Lalibela is a town in the Amhara region of northern Ethiopia. It’s known for its distinctive rock-cut churches dating from the 12th and 13th centuries, which are pilgrimage sites for Coptic Christians. Carved out of rock, the subterranean monoliths include huge Bete Medhane Alem, and cross-shaped Bete Giyorgis. Many are joined by tunnels and trenches, and some have carved bas-reliefs and colored frescoes inside.
Nearby, the Lalibela Cultural Centre Museum traces the history of the churches’ construction. Many traditional cylindrical houses with thatched roofs are dotted around the town. The main square has stalls selling textiles, jewelry and other handicrafts. To the north, Yemrehanna Kristos is a hillside cave with a stone-and-timber church built in the style of the ancient Kingdom of Aksum. To the east, the Asheton Maryam monastery is carved into the side of a cliff on Mount Abuna Yosef. The rugged terrain around this mountain’s peak is home to baboons and Ethiopian wolves, and draws hikers.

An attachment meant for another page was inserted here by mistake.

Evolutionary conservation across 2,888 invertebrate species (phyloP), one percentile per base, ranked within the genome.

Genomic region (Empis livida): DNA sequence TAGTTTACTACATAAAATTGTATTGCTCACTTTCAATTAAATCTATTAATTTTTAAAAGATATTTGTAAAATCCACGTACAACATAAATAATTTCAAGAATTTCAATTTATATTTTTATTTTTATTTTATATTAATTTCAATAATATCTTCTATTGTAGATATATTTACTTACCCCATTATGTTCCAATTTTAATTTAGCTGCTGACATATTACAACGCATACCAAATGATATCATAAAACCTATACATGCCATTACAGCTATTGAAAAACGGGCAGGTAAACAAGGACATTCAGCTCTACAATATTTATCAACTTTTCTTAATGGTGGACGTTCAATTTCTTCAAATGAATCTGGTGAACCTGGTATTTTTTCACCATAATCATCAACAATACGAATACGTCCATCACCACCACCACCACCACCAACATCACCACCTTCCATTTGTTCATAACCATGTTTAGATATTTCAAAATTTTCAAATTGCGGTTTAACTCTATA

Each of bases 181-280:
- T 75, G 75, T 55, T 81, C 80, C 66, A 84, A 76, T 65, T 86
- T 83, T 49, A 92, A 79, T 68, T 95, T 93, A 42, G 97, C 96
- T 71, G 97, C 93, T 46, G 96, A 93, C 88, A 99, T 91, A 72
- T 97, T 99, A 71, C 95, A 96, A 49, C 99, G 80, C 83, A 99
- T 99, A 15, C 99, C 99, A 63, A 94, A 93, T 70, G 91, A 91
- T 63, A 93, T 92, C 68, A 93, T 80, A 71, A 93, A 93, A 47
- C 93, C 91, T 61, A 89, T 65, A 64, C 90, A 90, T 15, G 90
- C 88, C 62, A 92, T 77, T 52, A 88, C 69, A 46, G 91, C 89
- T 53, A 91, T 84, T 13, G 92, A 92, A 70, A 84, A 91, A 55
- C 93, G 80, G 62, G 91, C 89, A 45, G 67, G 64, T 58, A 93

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ROUTE: Northern Ethiopia Circuit
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